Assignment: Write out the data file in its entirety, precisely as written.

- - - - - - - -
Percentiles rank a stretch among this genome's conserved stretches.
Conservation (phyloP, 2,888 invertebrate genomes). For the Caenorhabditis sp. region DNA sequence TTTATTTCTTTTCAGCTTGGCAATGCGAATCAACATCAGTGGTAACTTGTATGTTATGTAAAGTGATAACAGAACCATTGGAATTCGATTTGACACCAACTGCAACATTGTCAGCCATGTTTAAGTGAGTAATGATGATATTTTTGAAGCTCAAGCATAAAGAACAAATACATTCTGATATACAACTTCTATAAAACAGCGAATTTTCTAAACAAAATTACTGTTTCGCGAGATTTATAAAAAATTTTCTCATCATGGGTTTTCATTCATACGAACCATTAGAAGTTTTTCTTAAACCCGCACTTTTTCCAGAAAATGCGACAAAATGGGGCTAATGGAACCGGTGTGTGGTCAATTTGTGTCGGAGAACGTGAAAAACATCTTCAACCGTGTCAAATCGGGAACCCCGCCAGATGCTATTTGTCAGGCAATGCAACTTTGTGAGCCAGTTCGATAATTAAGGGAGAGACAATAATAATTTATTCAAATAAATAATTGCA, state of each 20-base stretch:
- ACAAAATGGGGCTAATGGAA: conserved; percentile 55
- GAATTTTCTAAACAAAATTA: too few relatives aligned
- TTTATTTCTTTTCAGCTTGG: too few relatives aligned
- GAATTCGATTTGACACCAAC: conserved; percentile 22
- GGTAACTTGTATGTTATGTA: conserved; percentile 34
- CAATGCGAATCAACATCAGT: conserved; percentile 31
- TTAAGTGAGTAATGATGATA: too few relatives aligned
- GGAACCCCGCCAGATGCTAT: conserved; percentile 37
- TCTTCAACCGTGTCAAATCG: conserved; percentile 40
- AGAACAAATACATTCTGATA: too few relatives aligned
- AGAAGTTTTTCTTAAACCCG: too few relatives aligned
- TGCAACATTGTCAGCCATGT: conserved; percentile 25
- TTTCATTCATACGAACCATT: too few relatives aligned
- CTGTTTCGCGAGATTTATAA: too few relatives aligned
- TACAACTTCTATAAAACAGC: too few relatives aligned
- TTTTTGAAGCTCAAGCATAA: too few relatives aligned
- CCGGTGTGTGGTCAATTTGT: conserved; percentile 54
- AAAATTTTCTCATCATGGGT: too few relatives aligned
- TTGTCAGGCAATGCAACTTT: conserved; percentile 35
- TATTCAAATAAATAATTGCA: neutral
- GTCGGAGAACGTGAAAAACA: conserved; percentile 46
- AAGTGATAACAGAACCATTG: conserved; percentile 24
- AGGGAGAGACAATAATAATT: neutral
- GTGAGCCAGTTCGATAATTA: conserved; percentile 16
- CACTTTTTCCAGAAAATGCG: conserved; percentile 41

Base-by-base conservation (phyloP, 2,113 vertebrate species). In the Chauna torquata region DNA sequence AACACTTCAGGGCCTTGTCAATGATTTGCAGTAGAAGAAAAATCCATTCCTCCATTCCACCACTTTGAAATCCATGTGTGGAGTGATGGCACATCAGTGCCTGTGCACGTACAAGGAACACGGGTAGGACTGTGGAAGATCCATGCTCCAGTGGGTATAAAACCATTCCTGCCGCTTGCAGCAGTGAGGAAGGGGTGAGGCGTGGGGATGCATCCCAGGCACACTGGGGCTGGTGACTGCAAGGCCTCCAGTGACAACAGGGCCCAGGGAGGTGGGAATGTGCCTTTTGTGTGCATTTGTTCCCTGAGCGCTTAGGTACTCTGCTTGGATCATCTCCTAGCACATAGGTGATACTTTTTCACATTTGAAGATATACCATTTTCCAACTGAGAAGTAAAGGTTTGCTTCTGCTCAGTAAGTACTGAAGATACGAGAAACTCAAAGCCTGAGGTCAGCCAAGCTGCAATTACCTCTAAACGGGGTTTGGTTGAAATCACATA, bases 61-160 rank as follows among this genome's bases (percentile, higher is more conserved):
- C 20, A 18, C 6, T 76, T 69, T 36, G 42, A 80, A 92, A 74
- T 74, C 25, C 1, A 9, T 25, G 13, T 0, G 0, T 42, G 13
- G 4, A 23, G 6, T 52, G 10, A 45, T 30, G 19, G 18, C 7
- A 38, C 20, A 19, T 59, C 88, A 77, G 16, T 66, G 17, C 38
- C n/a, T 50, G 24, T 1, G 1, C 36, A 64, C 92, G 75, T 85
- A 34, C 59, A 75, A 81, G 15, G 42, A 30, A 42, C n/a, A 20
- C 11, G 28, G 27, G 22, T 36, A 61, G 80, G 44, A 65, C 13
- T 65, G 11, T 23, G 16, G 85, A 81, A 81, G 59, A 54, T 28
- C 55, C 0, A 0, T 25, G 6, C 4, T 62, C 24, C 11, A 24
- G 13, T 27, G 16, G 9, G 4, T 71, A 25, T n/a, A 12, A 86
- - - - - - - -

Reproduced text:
Percentiles rank a stretch among this genome's conserved stretches.
Conservation (phyloP, 2,888 invertebrate genomes). For the Caenorhabditis sp. region DNA sequence TTTATTTCTTTTCAGCTTGGCAATGCGAATCAACATCAGTGGTAACTTGTATGTTATGTAAAGTGATAACAGAACCATTGGAATTCGATTTGACACCAACTGCAACATTGTCAGCCATGTTTAAGTGAGTAATGATGATATTTTTGAAGCTCAAGCATAAAGAACAAATACATTCTGATATACAACTTCTATAAAACAGCGAATTTTCTAAACAAAATTACTGTTTCGCGAGATTTATAAAAAATTTTCTCATCATGGGTTTTCATTCATACGAACCATTAGAAGTTTTTCTTAAACCCGCACTTTTTCCAGAAAATGCGACAAAATGGGGCTAATGGAACCGGTGTGTGGTCAATTTGTGTCGGAGAACGTGAAAAACATCTTCAACCGTGTCAAATCGGGAACCCCGCCAGATGCTATTTGTCAGGCAATGCAACTTTGTGAGCCAGTTCGATAATTAAGGGAGAGACAATAATAATTTATTCAAATAAATAATTGCA, state of each 20-base stretch:
- ACAAAATGGGGCTAATGGAA: conserved; percentile 55
- GAATTTTCTAAACAAAATTA: too few relatives aligned
- TTTATTTCTTTTCAGCTTGG: too few relatives aligned
- GAATTCGATTTGACACCAAC: conserved; percentile 22
- GGTAACTTGTATGTTATGTA: conserved; percentile 34
- CAATGCGAATCAACATCAGT: conserved; percentile 31
- TTAAGTGAGTAATGATGATA: too few relatives aligned
- GGAACCCCGCCAGATGCTAT: conserved; percentile 37
- TCTTCAACCGTGTCAAATCG: conserved; percentile 40
- AGAACAAATACATTCTGATA: too few relatives aligned
- AGAAGTTTTTCTTAAACCCG: too few relatives aligned
- TGCAACATTGTCAGCCATGT: conserved; percentile 25
- TTTCATTCATACGAACCATT: too few relatives aligned
- CTGTTTCGCGAGATTTATAA: too few relatives aligned
- TACAACTTCTATAAAACAGC: too few relatives aligned
- TTTTTGAAGCTCAAGCATAA: too few relatives aligned
- CCGGTGTGTGGTCAATTTGT: conserved; percentile 54
- AAAATTTTCTCATCATGGGT: too few relatives aligned
- TTGTCAGGCAATGCAACTTT: conserved; percentile 35
- TATTCAAATAAATAATTGCA: neutral
- GTCGGAGAACGTGAAAAACA: conserved; percentile 46
- AAGTGATAACAGAACCATTG: conserved; percentile 24
- AGGGAGAGACAATAATAATT: neutral
- GTGAGCCAGTTCGATAATTA: conserved; percentile 16
- CACTTTTTCCAGAAAATGCG: conserved; percentile 41

Base-by-base conservation (phyloP, 2,113 vertebrate species). In the Chauna torquata region DNA sequence AACACTTCAGGGCCTTGTCAATGATTTGCAGTAGAAGAAAAATCCATTCCTCCATTCCACCACTTTGAAATCCATGTGTGGAGTGATGGCACATCAGTGCCTGTGCACGTACAAGGAACACGGGTAGGACTGTGGAAGATCCATGCTCCAGTGGGTATAAAACCATTCCTGCCGCTTGCAGCAGTGAGGAAGGGGTGAGGCGTGGGGATGCATCCCAGGCACACTGGGGCTGGTGACTGCAAGGCCTCCAGTGACAACAGGGCCCAGGGAGGTGGGAATGTGCCTTTTGTGTGCATTTGTTCCCTGAGCGCTTAGGTACTCTGCTTGGATCATCTCCTAGCACATAGGTGATACTTTTTCACATTTGAAGATATACCATTTTCCAACTGAGAAGTAAAGGTTTGCTTCTGCTCAGTAAGTACTGAAGATACGAGAAACTCAAAGCCTGAGGTCAGCCAAGCTGCAATTACCTCTAAACGGGGTTTGGTTGAAATCACATA, bases 61-160 rank as follows among this genome's bases (percentile, higher is more conserved):
- C 20, A 18, C 6, T 76, T 69, T 36, G 42, A 80, A 92, A 74
- T 74, C 25, C 1, A 9, T 25, G 13, T 0, G 0, T 42, G 13
- G 4, A 23, G 6, T 52, G 10, A 45, T 30, G 19, G 18, C 7
- A 38, C 20, A 19, T 59, C 88, A 77, G 16, T 66, G 17, C 38
- C n/a, T 50, G 24, T 1, G 1, C 36, A 64, C 92, G 75, T 85
- A 34, C 59, A 75, A 81, G 15, G 42, A 30, A 42, C n/a, A 20
- C 11, G 28, G 27, G 22, T 36, A 61, G 80, G 44, A 65, C 13
- T 65, G 11, T 23, G 16, G 85, A 81, A 81, G 59, A 54, T 28
- C 55, C 0, A 0, T 25, G 6, C 4, T 62, C 24, C 11, A 24
- G 13, T 27, G 16, G 9, G 4, T 71, A 25, T n/a, A 12, A 86